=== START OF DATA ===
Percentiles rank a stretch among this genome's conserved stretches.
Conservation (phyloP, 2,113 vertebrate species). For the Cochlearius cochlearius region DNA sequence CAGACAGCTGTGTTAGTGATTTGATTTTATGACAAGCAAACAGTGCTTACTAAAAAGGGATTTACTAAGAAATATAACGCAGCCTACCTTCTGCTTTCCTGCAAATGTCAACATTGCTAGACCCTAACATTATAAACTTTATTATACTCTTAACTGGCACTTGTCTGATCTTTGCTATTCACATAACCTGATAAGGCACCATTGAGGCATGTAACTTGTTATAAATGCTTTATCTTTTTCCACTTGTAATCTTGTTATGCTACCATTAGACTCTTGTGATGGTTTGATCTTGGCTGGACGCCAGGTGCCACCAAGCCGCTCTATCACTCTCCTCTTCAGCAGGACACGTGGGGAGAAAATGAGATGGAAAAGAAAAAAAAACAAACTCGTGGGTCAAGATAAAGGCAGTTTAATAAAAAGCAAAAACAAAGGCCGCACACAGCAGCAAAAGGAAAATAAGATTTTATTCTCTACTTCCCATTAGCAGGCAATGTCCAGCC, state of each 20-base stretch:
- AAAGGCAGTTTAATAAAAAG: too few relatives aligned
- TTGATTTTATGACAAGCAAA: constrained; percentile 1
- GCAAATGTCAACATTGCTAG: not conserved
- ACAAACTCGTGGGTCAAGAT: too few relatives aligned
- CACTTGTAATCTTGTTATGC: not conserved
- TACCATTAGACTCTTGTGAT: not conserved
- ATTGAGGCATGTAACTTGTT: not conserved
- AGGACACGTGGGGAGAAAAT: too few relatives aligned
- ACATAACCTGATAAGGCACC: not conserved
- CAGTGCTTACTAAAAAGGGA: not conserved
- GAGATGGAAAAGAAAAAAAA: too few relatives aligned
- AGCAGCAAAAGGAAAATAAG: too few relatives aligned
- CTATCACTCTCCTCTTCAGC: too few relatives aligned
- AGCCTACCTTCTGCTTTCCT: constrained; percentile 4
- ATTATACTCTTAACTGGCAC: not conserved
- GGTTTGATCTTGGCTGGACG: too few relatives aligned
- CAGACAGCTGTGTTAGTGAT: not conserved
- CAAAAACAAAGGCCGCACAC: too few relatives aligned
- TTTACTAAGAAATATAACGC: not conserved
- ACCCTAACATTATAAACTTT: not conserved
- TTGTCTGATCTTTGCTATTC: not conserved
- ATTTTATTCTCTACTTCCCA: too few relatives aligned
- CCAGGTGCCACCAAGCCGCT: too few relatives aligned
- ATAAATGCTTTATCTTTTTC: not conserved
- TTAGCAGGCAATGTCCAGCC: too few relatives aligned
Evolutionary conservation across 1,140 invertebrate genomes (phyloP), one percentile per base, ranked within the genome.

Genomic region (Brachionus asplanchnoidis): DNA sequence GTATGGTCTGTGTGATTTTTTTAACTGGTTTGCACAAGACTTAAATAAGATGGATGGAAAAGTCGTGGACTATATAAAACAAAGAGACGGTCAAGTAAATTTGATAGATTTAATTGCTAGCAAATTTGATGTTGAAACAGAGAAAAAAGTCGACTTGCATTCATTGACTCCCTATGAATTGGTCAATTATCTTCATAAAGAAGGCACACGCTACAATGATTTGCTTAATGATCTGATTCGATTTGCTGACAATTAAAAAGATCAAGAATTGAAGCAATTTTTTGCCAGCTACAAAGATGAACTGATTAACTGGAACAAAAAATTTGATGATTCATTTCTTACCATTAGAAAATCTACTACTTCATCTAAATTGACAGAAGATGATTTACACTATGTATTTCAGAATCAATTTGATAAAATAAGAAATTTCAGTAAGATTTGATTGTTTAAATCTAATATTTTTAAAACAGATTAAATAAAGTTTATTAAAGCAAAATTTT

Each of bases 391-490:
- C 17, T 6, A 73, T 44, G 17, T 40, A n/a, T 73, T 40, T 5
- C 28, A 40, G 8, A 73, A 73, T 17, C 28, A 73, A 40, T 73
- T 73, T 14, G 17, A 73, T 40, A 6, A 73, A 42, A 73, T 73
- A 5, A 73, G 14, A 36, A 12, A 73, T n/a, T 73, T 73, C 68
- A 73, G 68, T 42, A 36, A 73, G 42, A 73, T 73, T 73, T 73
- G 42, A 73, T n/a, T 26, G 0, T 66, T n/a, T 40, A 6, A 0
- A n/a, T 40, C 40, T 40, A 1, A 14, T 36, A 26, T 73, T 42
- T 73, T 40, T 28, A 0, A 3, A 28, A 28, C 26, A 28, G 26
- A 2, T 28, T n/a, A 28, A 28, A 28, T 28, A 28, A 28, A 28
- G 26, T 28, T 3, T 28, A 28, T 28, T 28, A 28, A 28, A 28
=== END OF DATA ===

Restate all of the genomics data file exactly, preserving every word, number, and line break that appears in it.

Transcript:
Percentiles rank a stretch among this genome's conserved stretches.
Conservation (phyloP, 2,113 vertebrate species). For the Cochlearius cochlearius region DNA sequence CAGACAGCTGTGTTAGTGATTTGATTTTATGACAAGCAAACAGTGCTTACTAAAAAGGGATTTACTAAGAAATATAACGCAGCCTACCTTCTGCTTTCCTGCAAATGTCAACATTGCTAGACCCTAACATTATAAACTTTATTATACTCTTAACTGGCACTTGTCTGATCTTTGCTATTCACATAACCTGATAAGGCACCATTGAGGCATGTAACTTGTTATAAATGCTTTATCTTTTTCCACTTGTAATCTTGTTATGCTACCATTAGACTCTTGTGATGGTTTGATCTTGGCTGGACGCCAGGTGCCACCAAGCCGCTCTATCACTCTCCTCTTCAGCAGGACACGTGGGGAGAAAATGAGATGGAAAAGAAAAAAAAACAAACTCGTGGGTCAAGATAAAGGCAGTTTAATAAAAAGCAAAAACAAAGGCCGCACACAGCAGCAAAAGGAAAATAAGATTTTATTCTCTACTTCCCATTAGCAGGCAATGTCCAGCC, state of each 20-base stretch:
- AAAGGCAGTTTAATAAAAAG: too few relatives aligned
- TTGATTTTATGACAAGCAAA: constrained; percentile 1
- GCAAATGTCAACATTGCTAG: not conserved
- ACAAACTCGTGGGTCAAGAT: too few relatives aligned
- CACTTGTAATCTTGTTATGC: not conserved
- TACCATTAGACTCTTGTGAT: not conserved
- ATTGAGGCATGTAACTTGTT: not conserved
- AGGACACGTGGGGAGAAAAT: too few relatives aligned
- ACATAACCTGATAAGGCACC: not conserved
- CAGTGCTTACTAAAAAGGGA: not conserved
- GAGATGGAAAAGAAAAAAAA: too few relatives aligned
- AGCAGCAAAAGGAAAATAAG: too few relatives aligned
- CTATCACTCTCCTCTTCAGC: too few relatives aligned
- AGCCTACCTTCTGCTTTCCT: constrained; percentile 4
- ATTATACTCTTAACTGGCAC: not conserved
- GGTTTGATCTTGGCTGGACG: too few relatives aligned
- CAGACAGCTGTGTTAGTGAT: not conserved
- CAAAAACAAAGGCCGCACAC: too few relatives aligned
- TTTACTAAGAAATATAACGC: not conserved
- ACCCTAACATTATAAACTTT: not conserved
- TTGTCTGATCTTTGCTATTC: not conserved
- ATTTTATTCTCTACTTCCCA: too few relatives aligned
- CCAGGTGCCACCAAGCCGCT: too few relatives aligned
- ATAAATGCTTTATCTTTTTC: not conserved
- TTAGCAGGCAATGTCCAGCC: too few relatives aligned
Evolutionary conservation across 1,140 invertebrate genomes (phyloP), one percentile per base, ranked within the genome.

Genomic region (Brachionus asplanchnoidis): DNA sequence GTATGGTCTGTGTGATTTTTTTAACTGGTTTGCACAAGACTTAAATAAGATGGATGGAAAAGTCGTGGACTATATAAAACAAAGAGACGGTCAAGTAAATTTGATAGATTTAATTGCTAGCAAATTTGATGTTGAAACAGAGAAAAAAGTCGACTTGCATTCATTGACTCCCTATGAATTGGTCAATTATCTTCATAAAGAAGGCACACGCTACAATGATTTGCTTAATGATCTGATTCGATTTGCTGACAATTAAAAAGATCAAGAATTGAAGCAATTTTTTGCCAGCTACAAAGATGAACTGATTAACTGGAACAAAAAATTTGATGATTCATTTCTTACCATTAGAAAATCTACTACTTCATCTAAATTGACAGAAGATGATTTACACTATGTATTTCAGAATCAATTTGATAAAATAAGAAATTTCAGTAAGATTTGATTGTTTAAATCTAATATTTTTAAAACAGATTAAATAAAGTTTATTAAAGCAAAATTTT

Each of bases 391-490:
- C 17, T 6, A 73, T 44, G 17, T 40, A n/a, T 73, T 40, T 5
- C 28, A 40, G 8, A 73, A 73, T 17, C 28, A 73, A 40, T 73
- T 73, T 14, G 17, A 73, T 40, A 6, A 73, A 42, A 73, T 73
- A 5, A 73, G 14, A 36, A 12, A 73, T n/a, T 73, T 73, C 68
- A 73, G 68, T 42, A 36, A 73, G 42, A 73, T 73, T 73, T 73
- G 42, A 73, T n/a, T 26, G 0, T 66, T n/a, T 40, A 6, A 0
- A n/a, T 40, C 40, T 40, A 1, A 14, T 36, A 26, T 73, T 42
- T 73, T 40, T 28, A 0, A 3, A 28, A 28, C 26, A 28, G 26
- A 2, T 28, T n/a, A 28, A 28, A 28, T 28, A 28, A 28, A 28
- G 26, T 28, T 3, T 28, A 28, T 28, T 28, A 28, A 28, A 28